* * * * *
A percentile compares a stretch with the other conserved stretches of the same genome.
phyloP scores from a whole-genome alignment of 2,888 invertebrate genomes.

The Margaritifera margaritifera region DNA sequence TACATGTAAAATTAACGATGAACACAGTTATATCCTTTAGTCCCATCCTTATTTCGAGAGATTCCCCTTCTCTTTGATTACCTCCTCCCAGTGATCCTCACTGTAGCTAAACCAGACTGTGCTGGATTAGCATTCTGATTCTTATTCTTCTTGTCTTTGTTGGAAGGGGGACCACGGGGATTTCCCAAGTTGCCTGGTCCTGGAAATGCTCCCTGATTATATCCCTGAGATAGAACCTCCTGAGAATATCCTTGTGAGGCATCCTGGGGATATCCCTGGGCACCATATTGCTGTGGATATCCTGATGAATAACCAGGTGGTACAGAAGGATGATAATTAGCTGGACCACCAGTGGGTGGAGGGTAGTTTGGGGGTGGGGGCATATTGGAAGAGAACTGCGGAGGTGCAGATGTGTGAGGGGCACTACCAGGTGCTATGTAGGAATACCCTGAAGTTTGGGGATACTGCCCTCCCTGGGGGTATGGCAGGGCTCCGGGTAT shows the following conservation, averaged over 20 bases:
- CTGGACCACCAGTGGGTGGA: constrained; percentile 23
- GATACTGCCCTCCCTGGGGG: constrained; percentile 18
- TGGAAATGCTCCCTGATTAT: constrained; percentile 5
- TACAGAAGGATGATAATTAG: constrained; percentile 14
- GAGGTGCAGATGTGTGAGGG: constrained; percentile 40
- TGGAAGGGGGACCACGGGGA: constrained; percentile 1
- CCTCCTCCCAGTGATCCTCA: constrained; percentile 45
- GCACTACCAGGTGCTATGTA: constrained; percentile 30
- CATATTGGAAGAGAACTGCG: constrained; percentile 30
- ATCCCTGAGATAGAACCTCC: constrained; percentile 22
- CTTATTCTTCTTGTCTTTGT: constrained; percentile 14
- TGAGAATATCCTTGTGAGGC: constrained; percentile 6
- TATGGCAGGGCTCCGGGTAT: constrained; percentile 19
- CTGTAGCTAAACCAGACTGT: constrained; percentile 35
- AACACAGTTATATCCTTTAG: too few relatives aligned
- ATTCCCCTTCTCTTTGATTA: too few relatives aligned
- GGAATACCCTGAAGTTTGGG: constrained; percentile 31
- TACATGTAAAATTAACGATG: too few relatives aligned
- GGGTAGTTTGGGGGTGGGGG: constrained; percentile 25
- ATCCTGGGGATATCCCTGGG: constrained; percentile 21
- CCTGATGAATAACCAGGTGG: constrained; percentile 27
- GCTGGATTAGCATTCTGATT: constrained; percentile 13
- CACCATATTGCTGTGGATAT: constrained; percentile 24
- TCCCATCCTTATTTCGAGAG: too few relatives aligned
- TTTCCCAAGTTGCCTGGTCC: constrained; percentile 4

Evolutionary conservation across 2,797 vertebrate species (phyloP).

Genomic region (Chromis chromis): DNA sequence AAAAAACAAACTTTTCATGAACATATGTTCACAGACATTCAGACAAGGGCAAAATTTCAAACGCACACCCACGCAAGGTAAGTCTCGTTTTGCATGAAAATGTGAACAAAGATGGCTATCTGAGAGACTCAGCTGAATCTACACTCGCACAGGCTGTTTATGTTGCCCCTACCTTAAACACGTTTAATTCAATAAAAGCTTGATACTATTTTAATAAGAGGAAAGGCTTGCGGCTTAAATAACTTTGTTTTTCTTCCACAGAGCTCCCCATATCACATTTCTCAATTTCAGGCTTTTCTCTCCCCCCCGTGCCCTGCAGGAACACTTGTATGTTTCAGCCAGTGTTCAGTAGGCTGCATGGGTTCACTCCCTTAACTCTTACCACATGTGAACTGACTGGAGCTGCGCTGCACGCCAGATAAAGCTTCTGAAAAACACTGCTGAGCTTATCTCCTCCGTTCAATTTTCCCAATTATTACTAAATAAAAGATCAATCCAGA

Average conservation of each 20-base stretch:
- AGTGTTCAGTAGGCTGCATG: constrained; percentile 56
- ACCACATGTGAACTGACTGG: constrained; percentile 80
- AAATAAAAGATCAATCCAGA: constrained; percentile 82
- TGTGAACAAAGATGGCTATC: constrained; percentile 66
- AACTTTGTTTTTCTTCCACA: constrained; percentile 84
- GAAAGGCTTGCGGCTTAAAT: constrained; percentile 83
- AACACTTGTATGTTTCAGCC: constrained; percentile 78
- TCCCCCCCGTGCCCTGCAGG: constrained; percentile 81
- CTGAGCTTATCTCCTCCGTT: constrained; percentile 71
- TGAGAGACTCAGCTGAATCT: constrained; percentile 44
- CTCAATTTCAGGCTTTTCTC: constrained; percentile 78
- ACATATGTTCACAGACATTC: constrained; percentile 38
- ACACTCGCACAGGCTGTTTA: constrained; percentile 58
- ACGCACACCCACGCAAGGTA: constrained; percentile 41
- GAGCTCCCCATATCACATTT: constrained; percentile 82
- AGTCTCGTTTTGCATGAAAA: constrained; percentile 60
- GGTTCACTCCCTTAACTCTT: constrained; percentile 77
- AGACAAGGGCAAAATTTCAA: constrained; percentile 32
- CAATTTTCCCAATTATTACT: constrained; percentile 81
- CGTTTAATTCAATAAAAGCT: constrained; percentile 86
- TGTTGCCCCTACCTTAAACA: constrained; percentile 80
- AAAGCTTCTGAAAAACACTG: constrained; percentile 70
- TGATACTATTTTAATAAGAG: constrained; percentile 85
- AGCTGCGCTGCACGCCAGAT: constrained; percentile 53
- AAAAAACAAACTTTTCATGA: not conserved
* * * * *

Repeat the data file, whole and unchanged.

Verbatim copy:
A percentile compares a stretch with the other conserved stretches of the same genome.
phyloP scores from a whole-genome alignment of 2,888 invertebrate genomes.

The Margaritifera margaritifera region DNA sequence TACATGTAAAATTAACGATGAACACAGTTATATCCTTTAGTCCCATCCTTATTTCGAGAGATTCCCCTTCTCTTTGATTACCTCCTCCCAGTGATCCTCACTGTAGCTAAACCAGACTGTGCTGGATTAGCATTCTGATTCTTATTCTTCTTGTCTTTGTTGGAAGGGGGACCACGGGGATTTCCCAAGTTGCCTGGTCCTGGAAATGCTCCCTGATTATATCCCTGAGATAGAACCTCCTGAGAATATCCTTGTGAGGCATCCTGGGGATATCCCTGGGCACCATATTGCTGTGGATATCCTGATGAATAACCAGGTGGTACAGAAGGATGATAATTAGCTGGACCACCAGTGGGTGGAGGGTAGTTTGGGGGTGGGGGCATATTGGAAGAGAACTGCGGAGGTGCAGATGTGTGAGGGGCACTACCAGGTGCTATGTAGGAATACCCTGAAGTTTGGGGATACTGCCCTCCCTGGGGGTATGGCAGGGCTCCGGGTAT shows the following conservation, averaged over 20 bases:
- CTGGACCACCAGTGGGTGGA: constrained; percentile 23
- GATACTGCCCTCCCTGGGGG: constrained; percentile 18
- TGGAAATGCTCCCTGATTAT: constrained; percentile 5
- TACAGAAGGATGATAATTAG: constrained; percentile 14
- GAGGTGCAGATGTGTGAGGG: constrained; percentile 40
- TGGAAGGGGGACCACGGGGA: constrained; percentile 1
- CCTCCTCCCAGTGATCCTCA: constrained; percentile 45
- GCACTACCAGGTGCTATGTA: constrained; percentile 30
- CATATTGGAAGAGAACTGCG: constrained; percentile 30
- ATCCCTGAGATAGAACCTCC: constrained; percentile 22
- CTTATTCTTCTTGTCTTTGT: constrained; percentile 14
- TGAGAATATCCTTGTGAGGC: constrained; percentile 6
- TATGGCAGGGCTCCGGGTAT: constrained; percentile 19
- CTGTAGCTAAACCAGACTGT: constrained; percentile 35
- AACACAGTTATATCCTTTAG: too few relatives aligned
- ATTCCCCTTCTCTTTGATTA: too few relatives aligned
- GGAATACCCTGAAGTTTGGG: constrained; percentile 31
- TACATGTAAAATTAACGATG: too few relatives aligned
- GGGTAGTTTGGGGGTGGGGG: constrained; percentile 25
- ATCCTGGGGATATCCCTGGG: constrained; percentile 21
- CCTGATGAATAACCAGGTGG: constrained; percentile 27
- GCTGGATTAGCATTCTGATT: constrained; percentile 13
- CACCATATTGCTGTGGATAT: constrained; percentile 24
- TCCCATCCTTATTTCGAGAG: too few relatives aligned
- TTTCCCAAGTTGCCTGGTCC: constrained; percentile 4

Evolutionary conservation across 2,797 vertebrate species (phyloP).

Genomic region (Chromis chromis): DNA sequence AAAAAACAAACTTTTCATGAACATATGTTCACAGACATTCAGACAAGGGCAAAATTTCAAACGCACACCCACGCAAGGTAAGTCTCGTTTTGCATGAAAATGTGAACAAAGATGGCTATCTGAGAGACTCAGCTGAATCTACACTCGCACAGGCTGTTTATGTTGCCCCTACCTTAAACACGTTTAATTCAATAAAAGCTTGATACTATTTTAATAAGAGGAAAGGCTTGCGGCTTAAATAACTTTGTTTTTCTTCCACAGAGCTCCCCATATCACATTTCTCAATTTCAGGCTTTTCTCTCCCCCCCGTGCCCTGCAGGAACACTTGTATGTTTCAGCCAGTGTTCAGTAGGCTGCATGGGTTCACTCCCTTAACTCTTACCACATGTGAACTGACTGGAGCTGCGCTGCACGCCAGATAAAGCTTCTGAAAAACACTGCTGAGCTTATCTCCTCCGTTCAATTTTCCCAATTATTACTAAATAAAAGATCAATCCAGA

Average conservation of each 20-base stretch:
- AGTGTTCAGTAGGCTGCATG: constrained; percentile 56
- ACCACATGTGAACTGACTGG: constrained; percentile 80
- AAATAAAAGATCAATCCAGA: constrained; percentile 82
- TGTGAACAAAGATGGCTATC: constrained; percentile 66
- AACTTTGTTTTTCTTCCACA: constrained; percentile 84
- GAAAGGCTTGCGGCTTAAAT: constrained; percentile 83
- AACACTTGTATGTTTCAGCC: constrained; percentile 78
- TCCCCCCCGTGCCCTGCAGG: constrained; percentile 81
- CTGAGCTTATCTCCTCCGTT: constrained; percentile 71
- TGAGAGACTCAGCTGAATCT: constrained; percentile 44
- CTCAATTTCAGGCTTTTCTC: constrained; percentile 78
- ACATATGTTCACAGACATTC: constrained; percentile 38
- ACACTCGCACAGGCTGTTTA: constrained; percentile 58
- ACGCACACCCACGCAAGGTA: constrained; percentile 41
- GAGCTCCCCATATCACATTT: constrained; percentile 82
- AGTCTCGTTTTGCATGAAAA: constrained; percentile 60
- GGTTCACTCCCTTAACTCTT: constrained; percentile 77
- AGACAAGGGCAAAATTTCAA: constrained; percentile 32
- CAATTTTCCCAATTATTACT: constrained; percentile 81
- CGTTTAATTCAATAAAAGCT: constrained; percentile 86
- TGTTGCCCCTACCTTAAACA: constrained; percentile 80
- AAAGCTTCTGAAAAACACTG: constrained; percentile 70
- TGATACTATTTTAATAAGAG: constrained; percentile 85
- AGCTGCGCTGCACGCCAGAT: constrained; percentile 53
- AAAAAACAAACTTTTCATGA: not conserved